West Virginia Governor Joe Manchin released a statement last Thursday indicating his disappointment with Marathon Oil’s decision to temporarily halt sales to independent gasoline retailers in a part of the state affected by flooding and a May 9 declaration of emergency. The May 9 emergency declaration triggered the state’s price gouging law, and Marathon told Convenience Store Petroleum Daily News that it would lose money on sales made under the capped prices. (Marathon continues to supply independents with whom they have supply contracts, they are only suspending sales to customers lacking such contracts.)
The governor’s statement notes that the state’s “anti-price-gouging laws allow businesses to increase prices to recoup costs if the increase is directly attributable to additional costs imposed on the business.” I wonder if the phase “directly attributable to additional costs imposed on the business” has been well clarified in the courts. Several states seemed to have ramped up prosecution of price gouging – for instance, this report on Georgia notes that fines have ranged up to $20,000 plus restitution for price gouging during supply disruptions last September. Since wholesale gasoline costs have increased over the three weeks since the declaration of emergency, clearly Marathon’s costs have gone up. But how much of the cost increase is “directly attributable to additional costs imposed on the business”? In such an environment, Marathon may have reasonably decided not to risk a lawsuit by pursuing the opportunity to “recoup costs” under the law.
Two comments. First, no surprise that a price control would limit supply. Economists often go on about unintended consequences, but this kind of effect is so predictable as to not fall into that category.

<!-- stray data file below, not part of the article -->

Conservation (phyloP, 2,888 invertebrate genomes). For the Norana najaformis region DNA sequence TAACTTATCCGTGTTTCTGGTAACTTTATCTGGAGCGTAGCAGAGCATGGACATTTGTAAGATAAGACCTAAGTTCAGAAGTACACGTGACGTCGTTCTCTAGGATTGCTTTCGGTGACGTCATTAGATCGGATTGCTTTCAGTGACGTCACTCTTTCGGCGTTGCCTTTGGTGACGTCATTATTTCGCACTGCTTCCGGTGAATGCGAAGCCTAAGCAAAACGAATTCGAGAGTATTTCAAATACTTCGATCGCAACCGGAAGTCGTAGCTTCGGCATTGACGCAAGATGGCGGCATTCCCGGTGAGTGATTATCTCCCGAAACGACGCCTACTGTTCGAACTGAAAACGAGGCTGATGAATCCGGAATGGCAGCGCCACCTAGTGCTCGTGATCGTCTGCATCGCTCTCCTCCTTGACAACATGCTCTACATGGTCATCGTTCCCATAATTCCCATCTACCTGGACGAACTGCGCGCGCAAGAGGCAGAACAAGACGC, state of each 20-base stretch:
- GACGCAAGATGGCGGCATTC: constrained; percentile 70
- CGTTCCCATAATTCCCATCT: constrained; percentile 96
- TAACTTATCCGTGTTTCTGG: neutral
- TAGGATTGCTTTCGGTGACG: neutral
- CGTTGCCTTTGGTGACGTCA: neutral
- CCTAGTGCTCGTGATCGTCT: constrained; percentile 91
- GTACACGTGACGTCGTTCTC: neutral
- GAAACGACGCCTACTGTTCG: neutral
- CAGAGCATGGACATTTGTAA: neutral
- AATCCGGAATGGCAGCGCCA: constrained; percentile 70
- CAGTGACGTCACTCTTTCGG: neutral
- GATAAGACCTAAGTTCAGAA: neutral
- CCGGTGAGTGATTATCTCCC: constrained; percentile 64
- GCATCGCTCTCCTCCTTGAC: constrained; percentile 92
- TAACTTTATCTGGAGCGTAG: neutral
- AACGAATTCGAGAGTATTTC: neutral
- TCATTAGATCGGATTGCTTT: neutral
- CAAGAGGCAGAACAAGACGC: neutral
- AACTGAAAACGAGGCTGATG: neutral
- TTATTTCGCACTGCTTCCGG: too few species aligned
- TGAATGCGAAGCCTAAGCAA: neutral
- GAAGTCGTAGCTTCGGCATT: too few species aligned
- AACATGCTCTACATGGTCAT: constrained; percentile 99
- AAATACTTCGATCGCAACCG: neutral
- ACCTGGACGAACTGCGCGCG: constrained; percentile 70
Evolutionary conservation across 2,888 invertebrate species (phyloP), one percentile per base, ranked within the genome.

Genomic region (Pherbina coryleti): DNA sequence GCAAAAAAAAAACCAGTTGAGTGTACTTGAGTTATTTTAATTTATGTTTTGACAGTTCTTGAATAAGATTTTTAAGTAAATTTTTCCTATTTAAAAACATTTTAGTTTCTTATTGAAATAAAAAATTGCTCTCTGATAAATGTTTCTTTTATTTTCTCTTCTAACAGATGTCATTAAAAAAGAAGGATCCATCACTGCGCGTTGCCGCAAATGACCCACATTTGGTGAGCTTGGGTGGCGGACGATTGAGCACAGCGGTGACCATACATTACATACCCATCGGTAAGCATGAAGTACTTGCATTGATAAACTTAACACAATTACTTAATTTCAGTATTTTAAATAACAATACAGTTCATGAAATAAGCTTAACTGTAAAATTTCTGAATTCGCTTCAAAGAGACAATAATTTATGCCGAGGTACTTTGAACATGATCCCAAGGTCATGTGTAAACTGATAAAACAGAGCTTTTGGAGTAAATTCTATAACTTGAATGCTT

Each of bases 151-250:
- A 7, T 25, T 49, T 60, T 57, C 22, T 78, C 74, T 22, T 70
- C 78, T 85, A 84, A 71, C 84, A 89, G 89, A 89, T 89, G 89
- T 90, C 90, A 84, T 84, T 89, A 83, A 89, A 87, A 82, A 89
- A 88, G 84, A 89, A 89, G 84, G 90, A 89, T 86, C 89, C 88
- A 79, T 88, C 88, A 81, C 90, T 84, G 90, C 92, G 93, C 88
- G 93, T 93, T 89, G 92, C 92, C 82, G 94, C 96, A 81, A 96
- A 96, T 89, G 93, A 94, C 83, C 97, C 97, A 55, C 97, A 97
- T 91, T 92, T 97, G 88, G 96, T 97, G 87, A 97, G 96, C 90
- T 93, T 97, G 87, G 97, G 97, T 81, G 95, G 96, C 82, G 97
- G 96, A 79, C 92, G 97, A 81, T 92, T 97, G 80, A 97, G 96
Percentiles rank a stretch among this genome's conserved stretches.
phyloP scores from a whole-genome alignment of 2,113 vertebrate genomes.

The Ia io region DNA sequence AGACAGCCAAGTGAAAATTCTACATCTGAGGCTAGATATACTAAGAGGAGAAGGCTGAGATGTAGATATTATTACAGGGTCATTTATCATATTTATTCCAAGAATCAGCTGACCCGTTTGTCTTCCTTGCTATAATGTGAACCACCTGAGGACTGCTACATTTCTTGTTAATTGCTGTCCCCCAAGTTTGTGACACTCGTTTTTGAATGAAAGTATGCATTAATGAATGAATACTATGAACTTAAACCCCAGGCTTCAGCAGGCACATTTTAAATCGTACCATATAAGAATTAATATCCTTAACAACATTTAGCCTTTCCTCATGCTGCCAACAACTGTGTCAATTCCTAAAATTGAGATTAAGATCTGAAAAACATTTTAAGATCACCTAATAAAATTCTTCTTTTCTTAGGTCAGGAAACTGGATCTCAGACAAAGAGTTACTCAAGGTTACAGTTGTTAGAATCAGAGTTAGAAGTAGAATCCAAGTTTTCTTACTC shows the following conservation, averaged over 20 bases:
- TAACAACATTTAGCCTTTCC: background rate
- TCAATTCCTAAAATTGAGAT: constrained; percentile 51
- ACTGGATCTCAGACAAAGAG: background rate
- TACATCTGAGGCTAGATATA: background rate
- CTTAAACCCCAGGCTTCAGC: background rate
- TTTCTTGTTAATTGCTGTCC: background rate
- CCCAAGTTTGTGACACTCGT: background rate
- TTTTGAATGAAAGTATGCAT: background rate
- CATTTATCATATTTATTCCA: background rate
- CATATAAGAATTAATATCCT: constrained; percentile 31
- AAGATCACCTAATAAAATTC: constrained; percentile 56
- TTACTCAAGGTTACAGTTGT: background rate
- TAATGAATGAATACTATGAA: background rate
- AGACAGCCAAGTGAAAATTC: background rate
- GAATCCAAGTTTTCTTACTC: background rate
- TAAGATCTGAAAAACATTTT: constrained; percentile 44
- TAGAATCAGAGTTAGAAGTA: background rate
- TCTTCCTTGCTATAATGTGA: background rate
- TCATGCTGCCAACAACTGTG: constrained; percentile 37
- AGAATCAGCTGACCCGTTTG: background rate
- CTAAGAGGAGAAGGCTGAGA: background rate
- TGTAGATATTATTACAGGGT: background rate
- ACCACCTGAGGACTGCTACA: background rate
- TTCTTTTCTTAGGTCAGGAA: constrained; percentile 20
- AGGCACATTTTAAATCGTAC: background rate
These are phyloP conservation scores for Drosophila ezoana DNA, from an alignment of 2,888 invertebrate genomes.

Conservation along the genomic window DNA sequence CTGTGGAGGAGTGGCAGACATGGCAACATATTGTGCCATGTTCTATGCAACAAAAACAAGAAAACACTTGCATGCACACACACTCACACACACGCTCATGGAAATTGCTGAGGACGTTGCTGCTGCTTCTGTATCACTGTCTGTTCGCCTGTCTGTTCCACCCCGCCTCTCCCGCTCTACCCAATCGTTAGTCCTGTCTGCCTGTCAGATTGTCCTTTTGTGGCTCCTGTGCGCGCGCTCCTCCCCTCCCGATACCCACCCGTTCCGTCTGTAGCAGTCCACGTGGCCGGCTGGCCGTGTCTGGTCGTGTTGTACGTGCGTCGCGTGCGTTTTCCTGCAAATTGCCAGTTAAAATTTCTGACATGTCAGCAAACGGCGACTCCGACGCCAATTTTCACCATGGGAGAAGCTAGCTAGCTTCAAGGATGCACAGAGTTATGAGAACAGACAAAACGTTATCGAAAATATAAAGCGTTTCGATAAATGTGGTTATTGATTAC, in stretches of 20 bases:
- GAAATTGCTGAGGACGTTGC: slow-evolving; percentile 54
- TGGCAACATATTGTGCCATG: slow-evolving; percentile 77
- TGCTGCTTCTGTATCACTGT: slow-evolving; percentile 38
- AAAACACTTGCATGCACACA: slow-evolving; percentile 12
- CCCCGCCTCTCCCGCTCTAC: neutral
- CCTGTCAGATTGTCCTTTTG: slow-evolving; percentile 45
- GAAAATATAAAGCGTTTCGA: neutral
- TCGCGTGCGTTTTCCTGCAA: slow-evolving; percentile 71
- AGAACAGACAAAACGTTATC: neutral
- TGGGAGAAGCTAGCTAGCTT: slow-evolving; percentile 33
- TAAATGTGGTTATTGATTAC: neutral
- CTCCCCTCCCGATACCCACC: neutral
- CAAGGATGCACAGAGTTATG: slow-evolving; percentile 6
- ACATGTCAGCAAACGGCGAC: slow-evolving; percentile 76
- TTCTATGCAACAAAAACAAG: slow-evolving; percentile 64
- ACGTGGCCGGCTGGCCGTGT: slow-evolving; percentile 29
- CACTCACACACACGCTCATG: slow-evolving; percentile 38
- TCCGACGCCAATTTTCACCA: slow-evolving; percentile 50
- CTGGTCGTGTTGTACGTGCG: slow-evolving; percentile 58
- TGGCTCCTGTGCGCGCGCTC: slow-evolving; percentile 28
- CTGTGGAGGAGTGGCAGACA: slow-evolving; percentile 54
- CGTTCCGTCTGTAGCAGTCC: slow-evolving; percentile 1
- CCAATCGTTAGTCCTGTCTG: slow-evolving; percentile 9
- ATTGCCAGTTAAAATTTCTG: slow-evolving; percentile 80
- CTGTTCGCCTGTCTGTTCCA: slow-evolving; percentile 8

Second, this practical case serves to illustrate a philosophical position advanced by Matt Zwolinski in his articles on the ethics of price gouging, namely, his “non-worseness” claim. Zwolinski has argued that if you grant that a seller could ethically refuse to sell a product during an emergency, say by closing shop rather than remaining open, and that buyers are no worse off if a seller instead decides to stay open but raises prices, then it cannot be unethical for the seller to stay open but raise prices.
In the instant case, while Marathon continues to make sales under pre-existing contracts, they have decided to suspend sales to other potential customers in order to avoid triggering a legal complaint. Those potential customers – retail gasoline stations in the affected area – now have to search out new sources of supply due to the operation of the states anti-price gouging laws. Can we agree that every one is behaving legally, and the law is making people worse off?
NOTE: Zwolinski’s articles are cited and related comments are available in my prior posts on price gouging.